There’s a saying, “people do as little work as they can to keep from getting fired, and employers pay as little as they can get away with to keep people from quitting.” That perfectly sums up the equilibrium that I have at my job. There’s another saying as well. “The thing that you want is on the other side of your fear.” And I’ve definitely been staring at that jump for some time, wavering between action and inaction. Whether this daily exercise is just me grinding my gears in an ultimately futile effort, just to give myself an excuse to keep from doing something more drastic remains to be seen.

Right now, I am just giving myself the space to think and plan out what it is I want from life, and what I will do to achieve it.

The Nation Magazine: July 1/8 2019

Killer Kitch, by James McAuley: I’ll admit I didn’t read all of this issue’s cover story on Renaud Camus. I’m not familiar with his work, but after a couple of pages about this man I had read enough. I guess I’ve heard enough about le grand replacement, and given that I had been reading this around the second anniversary of Unite The Right’s Charlottesville rally, I don’t think I really wanted to read more about it.

The Florida GOP’s Assault on Democracy, by Sasha Abramsky: This seems par the course these days: citizens overwhelmingly approve ballot measure that will increase voting power by demographics likely to favor Democratic party candidates; Republican legislators move the goalposts and otherwise try to undermine the voice of the people in order to preserve their power. In this case it was a measure to reinstate voting rights for persons convicted of a felony after they had served their time. We’ve seen a similar response play out here in Virginia after gubernatorial executive orders granting blanket restorations to tens of thousands of citizens. The Virginia GOP about had the vapors.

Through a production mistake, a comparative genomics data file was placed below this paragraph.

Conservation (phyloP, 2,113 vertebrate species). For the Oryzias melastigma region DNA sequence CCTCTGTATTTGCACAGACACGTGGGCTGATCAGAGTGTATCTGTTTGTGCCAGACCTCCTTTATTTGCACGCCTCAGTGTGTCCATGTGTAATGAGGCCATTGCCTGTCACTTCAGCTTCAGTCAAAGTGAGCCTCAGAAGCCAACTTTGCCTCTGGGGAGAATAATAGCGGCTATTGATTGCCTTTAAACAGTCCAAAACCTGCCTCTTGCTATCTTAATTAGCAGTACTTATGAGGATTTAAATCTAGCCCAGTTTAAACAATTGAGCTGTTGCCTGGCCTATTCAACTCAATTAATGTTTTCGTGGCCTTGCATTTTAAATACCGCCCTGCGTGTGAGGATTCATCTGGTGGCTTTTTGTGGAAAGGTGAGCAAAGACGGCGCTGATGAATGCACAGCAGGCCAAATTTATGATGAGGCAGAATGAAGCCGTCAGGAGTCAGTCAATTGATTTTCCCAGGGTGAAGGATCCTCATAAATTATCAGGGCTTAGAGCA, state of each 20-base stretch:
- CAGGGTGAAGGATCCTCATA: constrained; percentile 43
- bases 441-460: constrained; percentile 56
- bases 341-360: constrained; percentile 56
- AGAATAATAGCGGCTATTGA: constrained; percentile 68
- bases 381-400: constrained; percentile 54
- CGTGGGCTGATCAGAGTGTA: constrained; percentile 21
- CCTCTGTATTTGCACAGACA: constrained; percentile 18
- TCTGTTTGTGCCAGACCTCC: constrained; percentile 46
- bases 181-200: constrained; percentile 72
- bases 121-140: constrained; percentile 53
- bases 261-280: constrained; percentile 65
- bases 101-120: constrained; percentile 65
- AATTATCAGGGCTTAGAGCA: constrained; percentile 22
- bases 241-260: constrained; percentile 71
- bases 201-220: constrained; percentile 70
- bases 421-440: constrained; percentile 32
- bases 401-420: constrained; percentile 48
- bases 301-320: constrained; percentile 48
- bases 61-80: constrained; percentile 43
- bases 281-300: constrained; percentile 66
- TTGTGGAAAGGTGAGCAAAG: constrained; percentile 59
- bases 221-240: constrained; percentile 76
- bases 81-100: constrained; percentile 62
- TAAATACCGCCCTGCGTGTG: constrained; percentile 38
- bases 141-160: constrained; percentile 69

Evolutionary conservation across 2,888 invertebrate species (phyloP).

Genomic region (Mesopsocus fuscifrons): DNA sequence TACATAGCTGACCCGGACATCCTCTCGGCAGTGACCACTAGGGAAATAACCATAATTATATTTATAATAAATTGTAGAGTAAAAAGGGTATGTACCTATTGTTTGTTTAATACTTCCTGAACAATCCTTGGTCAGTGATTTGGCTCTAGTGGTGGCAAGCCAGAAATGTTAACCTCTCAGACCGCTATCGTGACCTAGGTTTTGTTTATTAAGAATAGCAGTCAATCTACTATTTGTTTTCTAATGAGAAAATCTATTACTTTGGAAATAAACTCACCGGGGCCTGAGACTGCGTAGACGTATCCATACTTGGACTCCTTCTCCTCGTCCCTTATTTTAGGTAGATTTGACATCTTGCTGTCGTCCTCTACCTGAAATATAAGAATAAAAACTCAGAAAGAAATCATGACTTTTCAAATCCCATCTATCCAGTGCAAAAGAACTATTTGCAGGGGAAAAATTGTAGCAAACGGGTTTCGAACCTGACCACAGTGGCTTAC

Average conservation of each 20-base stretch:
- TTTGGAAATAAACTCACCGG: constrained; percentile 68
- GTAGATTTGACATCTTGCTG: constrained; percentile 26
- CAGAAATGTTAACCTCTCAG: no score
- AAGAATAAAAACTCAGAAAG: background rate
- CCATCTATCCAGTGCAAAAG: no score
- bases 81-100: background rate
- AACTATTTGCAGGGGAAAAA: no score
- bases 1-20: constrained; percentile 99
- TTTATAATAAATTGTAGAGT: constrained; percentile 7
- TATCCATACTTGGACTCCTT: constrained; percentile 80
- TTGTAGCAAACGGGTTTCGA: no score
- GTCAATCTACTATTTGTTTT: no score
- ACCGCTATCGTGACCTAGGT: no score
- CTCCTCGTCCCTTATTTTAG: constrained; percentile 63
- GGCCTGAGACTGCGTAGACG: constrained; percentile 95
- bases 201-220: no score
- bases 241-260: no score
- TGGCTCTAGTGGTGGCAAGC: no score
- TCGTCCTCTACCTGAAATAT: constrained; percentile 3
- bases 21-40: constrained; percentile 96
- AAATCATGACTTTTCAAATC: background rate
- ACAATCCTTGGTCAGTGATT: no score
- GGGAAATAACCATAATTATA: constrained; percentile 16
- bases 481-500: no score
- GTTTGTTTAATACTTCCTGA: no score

The situation is a bit more dire for Republicans in Florida, given the state’s role in the 2000 presidential race. According to Abramsky, about 1.4 million people were expected to be reinstated by Florida’s Amendment 4, but state Republicans have managed to lower that number to around 800,000 changing the criteria and qualifications that individuals have to have to fall under the rule. And since it seems to be par the course for these reviews, here’s the obligatory Last Week Tonight segment that covered the absolute shitshow that was Florida disenfranchisement before the 2018 vote.

The Statue Aimed at Julian Assange, by Miriam Schnier: Now I could normally give a rat’s ass about Assange. I dislike him for a variety of reasons, but as I’ve said here before, how we treat the worst of us reflects on us. And the real importance about this article is because of the information it gives about the 1917 Espionage Act. And this is really where my subscription to The Nation really pays for itself. The magazine has been around long enough that it was there a hundred years ago, when noted the passage of the act with the headline “Civil Liberty Dead”.